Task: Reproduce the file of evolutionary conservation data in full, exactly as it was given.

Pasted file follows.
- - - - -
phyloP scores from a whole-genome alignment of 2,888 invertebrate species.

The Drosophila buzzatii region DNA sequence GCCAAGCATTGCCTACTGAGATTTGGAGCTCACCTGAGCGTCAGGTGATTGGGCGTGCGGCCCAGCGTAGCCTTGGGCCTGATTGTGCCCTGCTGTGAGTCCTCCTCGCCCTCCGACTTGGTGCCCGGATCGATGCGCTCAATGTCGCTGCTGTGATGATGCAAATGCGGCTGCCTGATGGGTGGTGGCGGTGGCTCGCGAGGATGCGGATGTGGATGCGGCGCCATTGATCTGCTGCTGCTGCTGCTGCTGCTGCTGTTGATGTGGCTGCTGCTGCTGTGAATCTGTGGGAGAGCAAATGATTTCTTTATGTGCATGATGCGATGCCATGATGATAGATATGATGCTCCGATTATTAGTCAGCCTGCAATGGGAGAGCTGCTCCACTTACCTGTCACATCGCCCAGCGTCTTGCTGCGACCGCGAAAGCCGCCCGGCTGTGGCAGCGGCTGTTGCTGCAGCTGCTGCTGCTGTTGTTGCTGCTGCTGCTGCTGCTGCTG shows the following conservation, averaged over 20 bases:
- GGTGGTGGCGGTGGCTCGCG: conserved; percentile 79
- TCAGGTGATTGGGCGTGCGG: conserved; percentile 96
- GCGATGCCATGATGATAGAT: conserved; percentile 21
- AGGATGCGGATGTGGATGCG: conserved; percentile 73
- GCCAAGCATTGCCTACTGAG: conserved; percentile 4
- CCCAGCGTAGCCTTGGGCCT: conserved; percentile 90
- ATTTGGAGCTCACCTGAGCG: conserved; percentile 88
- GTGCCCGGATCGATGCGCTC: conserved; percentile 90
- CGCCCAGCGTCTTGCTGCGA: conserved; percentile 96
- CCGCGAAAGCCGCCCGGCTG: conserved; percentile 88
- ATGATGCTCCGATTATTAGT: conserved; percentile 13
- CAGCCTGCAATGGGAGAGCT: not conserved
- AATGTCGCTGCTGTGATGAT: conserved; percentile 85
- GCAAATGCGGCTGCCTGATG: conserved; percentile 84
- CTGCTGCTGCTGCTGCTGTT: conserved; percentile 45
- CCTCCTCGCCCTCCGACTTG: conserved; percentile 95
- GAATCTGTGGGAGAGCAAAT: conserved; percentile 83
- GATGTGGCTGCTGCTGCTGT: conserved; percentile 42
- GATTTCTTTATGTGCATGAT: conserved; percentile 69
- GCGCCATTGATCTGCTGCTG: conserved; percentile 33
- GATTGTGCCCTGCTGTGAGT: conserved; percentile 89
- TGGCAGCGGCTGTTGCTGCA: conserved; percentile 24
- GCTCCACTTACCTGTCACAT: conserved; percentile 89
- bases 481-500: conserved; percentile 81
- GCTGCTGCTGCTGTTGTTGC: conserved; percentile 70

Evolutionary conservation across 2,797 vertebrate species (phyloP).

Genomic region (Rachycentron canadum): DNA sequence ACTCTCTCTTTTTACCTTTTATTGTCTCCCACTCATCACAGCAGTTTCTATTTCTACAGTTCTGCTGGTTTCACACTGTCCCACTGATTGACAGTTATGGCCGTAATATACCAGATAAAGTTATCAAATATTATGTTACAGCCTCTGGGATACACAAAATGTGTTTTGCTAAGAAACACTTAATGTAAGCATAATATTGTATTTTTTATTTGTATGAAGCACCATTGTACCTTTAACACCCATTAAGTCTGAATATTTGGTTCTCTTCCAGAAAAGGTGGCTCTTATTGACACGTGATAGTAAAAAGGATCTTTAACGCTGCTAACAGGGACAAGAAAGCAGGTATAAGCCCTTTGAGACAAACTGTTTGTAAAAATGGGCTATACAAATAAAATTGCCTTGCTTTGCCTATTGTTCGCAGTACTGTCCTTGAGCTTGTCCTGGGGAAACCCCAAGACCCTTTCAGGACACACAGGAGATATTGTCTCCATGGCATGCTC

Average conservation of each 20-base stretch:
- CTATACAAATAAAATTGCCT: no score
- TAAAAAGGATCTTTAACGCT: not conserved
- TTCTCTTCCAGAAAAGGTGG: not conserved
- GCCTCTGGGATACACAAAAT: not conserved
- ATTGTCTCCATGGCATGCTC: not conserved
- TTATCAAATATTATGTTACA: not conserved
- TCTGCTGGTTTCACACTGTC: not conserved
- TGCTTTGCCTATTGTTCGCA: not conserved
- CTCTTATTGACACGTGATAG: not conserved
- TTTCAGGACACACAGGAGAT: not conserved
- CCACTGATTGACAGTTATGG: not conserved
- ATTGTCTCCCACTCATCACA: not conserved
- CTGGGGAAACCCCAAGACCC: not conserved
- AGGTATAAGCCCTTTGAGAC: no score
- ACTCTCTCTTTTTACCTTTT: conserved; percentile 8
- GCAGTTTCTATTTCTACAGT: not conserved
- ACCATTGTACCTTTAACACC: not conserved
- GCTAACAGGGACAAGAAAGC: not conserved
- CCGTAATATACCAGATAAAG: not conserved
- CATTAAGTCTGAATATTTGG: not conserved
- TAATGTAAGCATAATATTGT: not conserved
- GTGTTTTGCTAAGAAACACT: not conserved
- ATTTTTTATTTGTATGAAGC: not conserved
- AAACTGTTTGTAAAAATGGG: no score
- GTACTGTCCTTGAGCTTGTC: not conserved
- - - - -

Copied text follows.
phyloP scores from a whole-genome alignment of 2,888 invertebrate species.

The Drosophila buzzatii region DNA sequence GCCAAGCATTGCCTACTGAGATTTGGAGCTCACCTGAGCGTCAGGTGATTGGGCGTGCGGCCCAGCGTAGCCTTGGGCCTGATTGTGCCCTGCTGTGAGTCCTCCTCGCCCTCCGACTTGGTGCCCGGATCGATGCGCTCAATGTCGCTGCTGTGATGATGCAAATGCGGCTGCCTGATGGGTGGTGGCGGTGGCTCGCGAGGATGCGGATGTGGATGCGGCGCCATTGATCTGCTGCTGCTGCTGCTGCTGCTGCTGTTGATGTGGCTGCTGCTGCTGTGAATCTGTGGGAGAGCAAATGATTTCTTTATGTGCATGATGCGATGCCATGATGATAGATATGATGCTCCGATTATTAGTCAGCCTGCAATGGGAGAGCTGCTCCACTTACCTGTCACATCGCCCAGCGTCTTGCTGCGACCGCGAAAGCCGCCCGGCTGTGGCAGCGGCTGTTGCTGCAGCTGCTGCTGCTGTTGTTGCTGCTGCTGCTGCTGCTGCTG shows the following conservation, averaged over 20 bases:
- GGTGGTGGCGGTGGCTCGCG: conserved; percentile 79
- TCAGGTGATTGGGCGTGCGG: conserved; percentile 96
- GCGATGCCATGATGATAGAT: conserved; percentile 21
- AGGATGCGGATGTGGATGCG: conserved; percentile 73
- GCCAAGCATTGCCTACTGAG: conserved; percentile 4
- CCCAGCGTAGCCTTGGGCCT: conserved; percentile 90
- ATTTGGAGCTCACCTGAGCG: conserved; percentile 88
- GTGCCCGGATCGATGCGCTC: conserved; percentile 90
- CGCCCAGCGTCTTGCTGCGA: conserved; percentile 96
- CCGCGAAAGCCGCCCGGCTG: conserved; percentile 88
- ATGATGCTCCGATTATTAGT: conserved; percentile 13
- CAGCCTGCAATGGGAGAGCT: not conserved
- AATGTCGCTGCTGTGATGAT: conserved; percentile 85
- GCAAATGCGGCTGCCTGATG: conserved; percentile 84
- CTGCTGCTGCTGCTGCTGTT: conserved; percentile 45
- CCTCCTCGCCCTCCGACTTG: conserved; percentile 95
- GAATCTGTGGGAGAGCAAAT: conserved; percentile 83
- GATGTGGCTGCTGCTGCTGT: conserved; percentile 42
- GATTTCTTTATGTGCATGAT: conserved; percentile 69
- GCGCCATTGATCTGCTGCTG: conserved; percentile 33
- GATTGTGCCCTGCTGTGAGT: conserved; percentile 89
- TGGCAGCGGCTGTTGCTGCA: conserved; percentile 24
- GCTCCACTTACCTGTCACAT: conserved; percentile 89
- bases 481-500: conserved; percentile 81
- GCTGCTGCTGCTGTTGTTGC: conserved; percentile 70

Evolutionary conservation across 2,797 vertebrate species (phyloP).

Genomic region (Rachycentron canadum): DNA sequence ACTCTCTCTTTTTACCTTTTATTGTCTCCCACTCATCACAGCAGTTTCTATTTCTACAGTTCTGCTGGTTTCACACTGTCCCACTGATTGACAGTTATGGCCGTAATATACCAGATAAAGTTATCAAATATTATGTTACAGCCTCTGGGATACACAAAATGTGTTTTGCTAAGAAACACTTAATGTAAGCATAATATTGTATTTTTTATTTGTATGAAGCACCATTGTACCTTTAACACCCATTAAGTCTGAATATTTGGTTCTCTTCCAGAAAAGGTGGCTCTTATTGACACGTGATAGTAAAAAGGATCTTTAACGCTGCTAACAGGGACAAGAAAGCAGGTATAAGCCCTTTGAGACAAACTGTTTGTAAAAATGGGCTATACAAATAAAATTGCCTTGCTTTGCCTATTGTTCGCAGTACTGTCCTTGAGCTTGTCCTGGGGAAACCCCAAGACCCTTTCAGGACACACAGGAGATATTGTCTCCATGGCATGCTC

Average conservation of each 20-base stretch:
- CTATACAAATAAAATTGCCT: no score
- TAAAAAGGATCTTTAACGCT: not conserved
- TTCTCTTCCAGAAAAGGTGG: not conserved
- GCCTCTGGGATACACAAAAT: not conserved
- ATTGTCTCCATGGCATGCTC: not conserved
- TTATCAAATATTATGTTACA: not conserved
- TCTGCTGGTTTCACACTGTC: not conserved
- TGCTTTGCCTATTGTTCGCA: not conserved
- CTCTTATTGACACGTGATAG: not conserved
- TTTCAGGACACACAGGAGAT: not conserved
- CCACTGATTGACAGTTATGG: not conserved
- ATTGTCTCCCACTCATCACA: not conserved
- CTGGGGAAACCCCAAGACCC: not conserved
- AGGTATAAGCCCTTTGAGAC: no score
- ACTCTCTCTTTTTACCTTTT: conserved; percentile 8
- GCAGTTTCTATTTCTACAGT: not conserved
- ACCATTGTACCTTTAACACC: not conserved
- GCTAACAGGGACAAGAAAGC: not conserved
- CCGTAATATACCAGATAAAG: not conserved
- CATTAAGTCTGAATATTTGG: not conserved
- TAATGTAAGCATAATATTGT: not conserved
- GTGTTTTGCTAAGAAACACT: not conserved
- ATTTTTTATTTGTATGAAGC: not conserved
- AAACTGTTTGTAAAAATGGG: no score
- GTACTGTCCTTGAGCTTGTC: not conserved